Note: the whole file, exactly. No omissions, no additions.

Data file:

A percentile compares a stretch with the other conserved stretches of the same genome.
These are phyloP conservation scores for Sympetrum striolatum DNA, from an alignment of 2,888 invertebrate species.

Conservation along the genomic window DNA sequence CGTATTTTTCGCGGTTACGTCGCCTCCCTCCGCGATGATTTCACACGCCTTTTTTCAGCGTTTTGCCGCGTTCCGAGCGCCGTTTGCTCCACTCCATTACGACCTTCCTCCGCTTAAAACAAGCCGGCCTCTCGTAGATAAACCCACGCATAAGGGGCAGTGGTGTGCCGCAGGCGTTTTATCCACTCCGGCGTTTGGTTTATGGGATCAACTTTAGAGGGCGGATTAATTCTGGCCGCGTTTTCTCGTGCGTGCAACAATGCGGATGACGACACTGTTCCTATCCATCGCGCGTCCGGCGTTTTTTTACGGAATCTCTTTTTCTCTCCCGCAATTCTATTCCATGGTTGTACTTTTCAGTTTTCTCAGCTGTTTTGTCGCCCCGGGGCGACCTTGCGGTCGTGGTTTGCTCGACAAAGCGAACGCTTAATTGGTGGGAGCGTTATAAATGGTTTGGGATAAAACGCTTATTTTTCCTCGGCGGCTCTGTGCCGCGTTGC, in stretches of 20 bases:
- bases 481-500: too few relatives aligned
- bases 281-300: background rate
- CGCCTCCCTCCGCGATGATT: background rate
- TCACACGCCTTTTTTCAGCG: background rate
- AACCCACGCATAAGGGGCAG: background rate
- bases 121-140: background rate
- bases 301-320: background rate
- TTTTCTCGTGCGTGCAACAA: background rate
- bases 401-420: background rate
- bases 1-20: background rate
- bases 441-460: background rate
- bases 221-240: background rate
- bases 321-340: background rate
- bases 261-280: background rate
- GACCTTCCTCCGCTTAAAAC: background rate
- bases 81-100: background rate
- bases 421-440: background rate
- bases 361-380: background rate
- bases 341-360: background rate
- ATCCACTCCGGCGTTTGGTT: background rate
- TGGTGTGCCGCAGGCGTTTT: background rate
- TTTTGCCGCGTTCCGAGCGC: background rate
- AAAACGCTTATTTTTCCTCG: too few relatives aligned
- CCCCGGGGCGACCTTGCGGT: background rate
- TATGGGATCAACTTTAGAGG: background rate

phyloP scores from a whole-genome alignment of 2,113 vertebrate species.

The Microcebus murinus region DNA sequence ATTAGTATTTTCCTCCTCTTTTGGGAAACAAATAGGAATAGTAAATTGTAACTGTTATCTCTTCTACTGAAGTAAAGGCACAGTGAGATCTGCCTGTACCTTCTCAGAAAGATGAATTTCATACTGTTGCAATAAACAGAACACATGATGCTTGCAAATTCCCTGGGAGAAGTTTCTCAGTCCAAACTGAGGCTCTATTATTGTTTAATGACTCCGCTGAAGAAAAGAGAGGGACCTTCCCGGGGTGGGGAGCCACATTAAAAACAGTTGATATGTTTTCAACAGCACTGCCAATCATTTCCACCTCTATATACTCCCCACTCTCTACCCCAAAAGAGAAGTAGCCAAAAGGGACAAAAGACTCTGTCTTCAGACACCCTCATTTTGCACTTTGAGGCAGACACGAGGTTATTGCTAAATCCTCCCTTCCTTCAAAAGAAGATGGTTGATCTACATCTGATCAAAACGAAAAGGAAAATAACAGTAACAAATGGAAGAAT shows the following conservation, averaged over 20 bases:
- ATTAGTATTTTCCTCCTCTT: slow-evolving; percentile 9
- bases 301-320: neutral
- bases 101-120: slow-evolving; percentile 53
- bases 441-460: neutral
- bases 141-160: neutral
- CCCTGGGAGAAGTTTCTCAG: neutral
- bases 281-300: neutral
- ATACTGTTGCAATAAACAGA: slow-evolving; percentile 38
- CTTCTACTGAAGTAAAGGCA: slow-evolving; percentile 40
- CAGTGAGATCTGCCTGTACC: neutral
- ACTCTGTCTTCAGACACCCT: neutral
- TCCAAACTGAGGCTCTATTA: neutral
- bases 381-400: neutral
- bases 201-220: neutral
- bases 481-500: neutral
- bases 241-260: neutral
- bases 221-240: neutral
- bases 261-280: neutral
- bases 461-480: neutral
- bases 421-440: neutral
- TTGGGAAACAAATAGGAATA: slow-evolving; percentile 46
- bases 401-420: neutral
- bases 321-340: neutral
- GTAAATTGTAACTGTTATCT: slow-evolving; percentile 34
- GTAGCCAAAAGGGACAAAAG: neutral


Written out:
A percentile compares a stretch with the other conserved stretches of the same genome.
These are phyloP conservation scores for Sympetrum striolatum DNA, from an alignment of 2,888 invertebrate species.

Conservation along the genomic window DNA sequence CGTATTTTTCGCGGTTACGTCGCCTCCCTCCGCGATGATTTCACACGCCTTTTTTCAGCGTTTTGCCGCGTTCCGAGCGCCGTTTGCTCCACTCCATTACGACCTTCCTCCGCTTAAAACAAGCCGGCCTCTCGTAGATAAACCCACGCATAAGGGGCAGTGGTGTGCCGCAGGCGTTTTATCCACTCCGGCGTTTGGTTTATGGGATCAACTTTAGAGGGCGGATTAATTCTGGCCGCGTTTTCTCGTGCGTGCAACAATGCGGATGACGACACTGTTCCTATCCATCGCGCGTCCGGCGTTTTTTTACGGAATCTCTTTTTCTCTCCCGCAATTCTATTCCATGGTTGTACTTTTCAGTTTTCTCAGCTGTTTTGTCGCCCCGGGGCGACCTTGCGGTCGTGGTTTGCTCGACAAAGCGAACGCTTAATTGGTGGGAGCGTTATAAATGGTTTGGGATAAAACGCTTATTTTTCCTCGGCGGCTCTGTGCCGCGTTGC, in stretches of 20 bases:
- bases 481-500: too few relatives aligned
- bases 281-300: background rate
- CGCCTCCCTCCGCGATGATT: background rate
- TCACACGCCTTTTTTCAGCG: background rate
- AACCCACGCATAAGGGGCAG: background rate
- bases 121-140: background rate
- bases 301-320: background rate
- TTTTCTCGTGCGTGCAACAA: background rate
- bases 401-420: background rate
- bases 1-20: background rate
- bases 441-460: background rate
- bases 221-240: background rate
- bases 321-340: background rate
- bases 261-280: background rate
- GACCTTCCTCCGCTTAAAAC: background rate
- bases 81-100: background rate
- bases 421-440: background rate
- bases 361-380: background rate
- bases 341-360: background rate
- ATCCACTCCGGCGTTTGGTT: background rate
- TGGTGTGCCGCAGGCGTTTT: background rate
- TTTTGCCGCGTTCCGAGCGC: background rate
- AAAACGCTTATTTTTCCTCG: too few relatives aligned
- CCCCGGGGCGACCTTGCGGT: background rate
- TATGGGATCAACTTTAGAGG: background rate

phyloP scores from a whole-genome alignment of 2,113 vertebrate species.

The Microcebus murinus region DNA sequence ATTAGTATTTTCCTCCTCTTTTGGGAAACAAATAGGAATAGTAAATTGTAACTGTTATCTCTTCTACTGAAGTAAAGGCACAGTGAGATCTGCCTGTACCTTCTCAGAAAGATGAATTTCATACTGTTGCAATAAACAGAACACATGATGCTTGCAAATTCCCTGGGAGAAGTTTCTCAGTCCAAACTGAGGCTCTATTATTGTTTAATGACTCCGCTGAAGAAAAGAGAGGGACCTTCCCGGGGTGGGGAGCCACATTAAAAACAGTTGATATGTTTTCAACAGCACTGCCAATCATTTCCACCTCTATATACTCCCCACTCTCTACCCCAAAAGAGAAGTAGCCAAAAGGGACAAAAGACTCTGTCTTCAGACACCCTCATTTTGCACTTTGAGGCAGACACGAGGTTATTGCTAAATCCTCCCTTCCTTCAAAAGAAGATGGTTGATCTACATCTGATCAAAACGAAAAGGAAAATAACAGTAACAAATGGAAGAAT shows the following conservation, averaged over 20 bases:
- ATTAGTATTTTCCTCCTCTT: slow-evolving; percentile 9
- bases 301-320: neutral
- bases 101-120: slow-evolving; percentile 53
- bases 441-460: neutral
- bases 141-160: neutral
- CCCTGGGAGAAGTTTCTCAG: neutral
- bases 281-300: neutral
- ATACTGTTGCAATAAACAGA: slow-evolving; percentile 38
- CTTCTACTGAAGTAAAGGCA: slow-evolving; percentile 40
- CAGTGAGATCTGCCTGTACC: neutral
- ACTCTGTCTTCAGACACCCT: neutral
- TCCAAACTGAGGCTCTATTA: neutral
- bases 381-400: neutral
- bases 201-220: neutral
- bases 481-500: neutral
- bases 241-260: neutral
- bases 221-240: neutral
- bases 261-280: neutral
- bases 461-480: neutral
- bases 421-440: neutral
- TTGGGAAACAAATAGGAATA: slow-evolving; percentile 46
- bases 401-420: neutral
- bases 321-340: neutral
- GTAAATTGTAACTGTTATCT: slow-evolving; percentile 34
- GTAGCCAAAAGGGACAAAAG: neutral